Can D.c. End Homelessness For Veterans? (Transcript) | WAMU 88.5 - American University Radio

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Can D.C. End Homelessness For Veterans?

MS. REBECCA SHEIR

00:00:09
I'm Rebecca Sheir and welcome back to "Metro Connection." Our theme today is "Out in the Cold." And this winter homeless advocates say they're seeing more people than ever struggling to find a place to lay their heads at night. The shelter at the hospital once known as D.C. General is full and hundreds of families are being housed in hotels because of the shortage of beds. As officials grapple with those problems, a program called Housing First is working to put some of the city's chronically homeless veterans into apartments. They're often the hardest to reach and the most vulnerable.

MS. REBECCA SHEIR

00:00:39
One of them is a man named Raymond Rose. We met him more than a year ago, when he was sleeping outside the National Zoo on Connecticut Avenue.

MR. RAYMOND ROSE

00:00:48
They have benches there. If it's raining, the bus stop -- go to the bus stop and you're just not going to get wet there. I know I can go here and sit down and just cover myself and stay warm.

SHEIR

00:00:59
Special correspondent Kavitha Cardoza joins us now to talk about Housing First and whether the people it originally housed are still in their apartments. Hi, Kavitha.

MS. KAVITHA CARDOZA

00:01:07
Hi, Rebecca. So Raymond Rose served in the Air Force during the 1960s and then went on to work as a cameraman for local television stations. But then he began having breathing problems and couldn't carry the heavy equipment and so he lost his job. He says after he became homeless, he was very embarrassed about being recognized.

ROSE

00:01:27
Actually the hardest part is wondering if someone you know is going to come up on you and wonder what's going on. And what do you say?

SHEIR

00:01:35
But Rose isn't on the street anymore, right?

CARDOZA

00:01:38
No. The nonprofit Pathways to Housing DC, with help from the U.S. Department of Veteran Affairs and Housing and Urban Development, helped him find his own apartment. He now lives in Adams Morgan and he has a computer and a television, but best of all, he loves his kitchen.

ROSE

00:01:55
Well, I do my breakfasts, but they're bad breakfasts. I do bacon and eggs and sometimes pancakes and things like that. There was that time when I didn't know whether I would ever have it again. It's meaningful to me.

CARDOZA

00:02:09
You don't take it for granted.

ROSE

00:02:11
No, I can't.

CARDOZA

00:02:12
So this program, Housing First, that's helping Raymond Rose and 49 other veterans, is a fairly new model for dealing with chronic homelessness. In the past, everyone wanted a homeless person to have dealt with their addictions or mental illness or whatever led to their homelessness before they could be placed in housing. So they had to be what was called housing ready. This program provides the housing first, and then works with the clients to provide intensive services including a psychiatrist, social workers, a nurse and an addiction specialist.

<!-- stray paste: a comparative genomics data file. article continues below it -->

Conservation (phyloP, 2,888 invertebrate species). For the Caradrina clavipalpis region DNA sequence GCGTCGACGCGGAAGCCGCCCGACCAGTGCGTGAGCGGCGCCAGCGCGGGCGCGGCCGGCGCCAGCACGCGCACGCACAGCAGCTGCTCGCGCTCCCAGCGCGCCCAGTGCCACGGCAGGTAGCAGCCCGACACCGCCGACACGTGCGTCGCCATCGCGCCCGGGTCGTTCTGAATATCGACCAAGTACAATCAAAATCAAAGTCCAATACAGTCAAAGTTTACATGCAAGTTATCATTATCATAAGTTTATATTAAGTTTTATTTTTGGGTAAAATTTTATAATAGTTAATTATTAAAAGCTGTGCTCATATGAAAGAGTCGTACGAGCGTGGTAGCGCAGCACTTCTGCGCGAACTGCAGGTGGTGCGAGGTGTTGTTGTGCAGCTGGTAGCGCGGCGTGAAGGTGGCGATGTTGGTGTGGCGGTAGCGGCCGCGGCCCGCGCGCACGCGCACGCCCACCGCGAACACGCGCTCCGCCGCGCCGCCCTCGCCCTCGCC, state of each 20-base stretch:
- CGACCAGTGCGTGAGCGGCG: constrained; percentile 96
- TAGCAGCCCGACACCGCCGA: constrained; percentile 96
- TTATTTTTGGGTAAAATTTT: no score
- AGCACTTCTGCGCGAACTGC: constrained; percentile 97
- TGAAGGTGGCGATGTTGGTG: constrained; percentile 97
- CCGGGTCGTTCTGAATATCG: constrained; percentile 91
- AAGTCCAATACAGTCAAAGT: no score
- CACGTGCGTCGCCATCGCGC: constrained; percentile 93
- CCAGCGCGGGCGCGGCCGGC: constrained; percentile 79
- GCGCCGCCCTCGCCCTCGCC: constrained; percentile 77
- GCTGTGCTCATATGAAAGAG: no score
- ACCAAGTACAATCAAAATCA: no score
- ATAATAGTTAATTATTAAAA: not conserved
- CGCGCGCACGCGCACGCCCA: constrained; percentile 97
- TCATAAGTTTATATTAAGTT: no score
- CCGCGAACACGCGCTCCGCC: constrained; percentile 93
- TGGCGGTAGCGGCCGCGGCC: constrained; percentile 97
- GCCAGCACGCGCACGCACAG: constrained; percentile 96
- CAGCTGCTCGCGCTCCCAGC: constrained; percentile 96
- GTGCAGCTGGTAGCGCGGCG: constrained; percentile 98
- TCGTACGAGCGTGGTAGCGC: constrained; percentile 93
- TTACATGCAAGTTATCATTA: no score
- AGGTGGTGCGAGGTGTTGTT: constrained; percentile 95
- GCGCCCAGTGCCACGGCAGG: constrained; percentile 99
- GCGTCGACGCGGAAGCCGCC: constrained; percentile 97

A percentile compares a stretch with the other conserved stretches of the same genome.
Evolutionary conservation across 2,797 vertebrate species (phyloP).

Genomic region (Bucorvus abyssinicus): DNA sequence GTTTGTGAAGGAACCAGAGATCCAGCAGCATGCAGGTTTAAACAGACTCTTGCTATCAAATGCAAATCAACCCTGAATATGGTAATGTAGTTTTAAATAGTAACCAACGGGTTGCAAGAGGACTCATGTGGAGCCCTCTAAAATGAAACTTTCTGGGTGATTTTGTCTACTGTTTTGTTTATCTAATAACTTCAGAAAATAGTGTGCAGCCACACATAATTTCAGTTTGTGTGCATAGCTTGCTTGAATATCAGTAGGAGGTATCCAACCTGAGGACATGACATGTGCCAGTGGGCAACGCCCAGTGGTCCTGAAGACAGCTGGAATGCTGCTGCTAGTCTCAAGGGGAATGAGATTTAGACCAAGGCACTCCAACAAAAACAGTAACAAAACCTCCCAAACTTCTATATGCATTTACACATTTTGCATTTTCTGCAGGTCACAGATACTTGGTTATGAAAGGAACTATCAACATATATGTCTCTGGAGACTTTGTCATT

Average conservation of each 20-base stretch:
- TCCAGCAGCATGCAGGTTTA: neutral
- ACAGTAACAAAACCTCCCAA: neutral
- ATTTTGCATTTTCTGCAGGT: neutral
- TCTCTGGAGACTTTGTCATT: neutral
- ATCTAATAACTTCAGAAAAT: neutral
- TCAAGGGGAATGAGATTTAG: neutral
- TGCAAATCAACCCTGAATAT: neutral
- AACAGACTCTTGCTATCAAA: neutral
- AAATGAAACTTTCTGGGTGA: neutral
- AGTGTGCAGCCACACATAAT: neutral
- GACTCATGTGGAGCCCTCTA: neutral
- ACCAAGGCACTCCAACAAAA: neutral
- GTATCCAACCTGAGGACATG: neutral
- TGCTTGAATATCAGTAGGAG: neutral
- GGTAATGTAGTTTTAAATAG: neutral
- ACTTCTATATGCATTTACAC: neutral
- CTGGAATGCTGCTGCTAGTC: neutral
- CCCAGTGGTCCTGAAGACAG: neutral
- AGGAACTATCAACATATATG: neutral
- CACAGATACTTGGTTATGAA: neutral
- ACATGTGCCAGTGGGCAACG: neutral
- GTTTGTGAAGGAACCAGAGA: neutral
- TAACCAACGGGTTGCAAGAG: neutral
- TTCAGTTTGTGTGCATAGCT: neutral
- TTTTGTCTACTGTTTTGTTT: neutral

CARDOZA

00:02:43
The Urban Institute did a study a few years ago and found the Housing First model has been very successful among veterans most at risk of dying on the streets. In multiple studies, 85 to 90 percent of these veterans remain in housing. In DC, it's 100 percent.

SHEIR

00:03:00
Wow. So, Kavitha, I want to talk about financials. First of all, how expensive is Housing First, and then who pays for it?

CARDOZA

00:03:08
Well, federal funding helps cover the cost of Housing First. Federal vouchers pay up to $1,400 a month toward an apartment. The veteran contributes up to 30 percent of his or her income, from disability or social security checks. Christy Repress, the executive director of Pathways to Housing DC, says her team helps comes up with the apartment security deposit and the furnishings, but she says it's actually cheaper to house a veteran using this model each year, than have them live on the streets.

MS. CHRISTY REPRESS

00:03:38
For D.C., this program, this Housing First model, costs about $22,000 to $24,000 with housing and the services, which is much, much less expensive than having someone stay on the street when you think about the costs of hospitalization, jail, emergency room use, all of those services connected to being homeless.

CARDOZA

00:03:59
Phoenix recently announced it was the first city in the U.S. to end chronic veteran homelessness. Salt Lake City followed soon after. Philadelphia, Boston and Chicago, they're all making a big dent in their number of chronically homeless veterans. Vince Kane, with the U.S. Department of Veterans Affairs, is hoping to get an additional 10,000 housing vouchers that can be passed on to local communities, like D.C., to help other veterans like Raymond Rose. They have a goal of ending veteran homelessness in 2015.

MR. VINCE KANE

00:04:29
I think everybody inside V.A. and in the community recognizes that nobody that wore the uniform should be on our streets. We certainly would like to be further along. But we do believe that we have the infrastructure in place now, the supports in place, and the resources to kind of quicken that pace to achieve the goal.

CARDOZA

00:04:47
Kane says the V.A. is offering approximately $600 million to organizations that work with low-income veterans who are homeless or at risk of becoming homeless. He says that money will go a long way in helping veterans to avoid ending up on the streets in the first place.

SHEIR

00:05:04
Well, let's hope so. Kavitha Cardoza, thank you so much for the update on this issue.

CARDOZA

00:05:08
You're welcome.

SHEIR

00:05:11
Do you know someone who's struggling with homelessness? How are they coping? Email us at metro@wamu.org, or send us a tweet. Our handle is @wamumetro.
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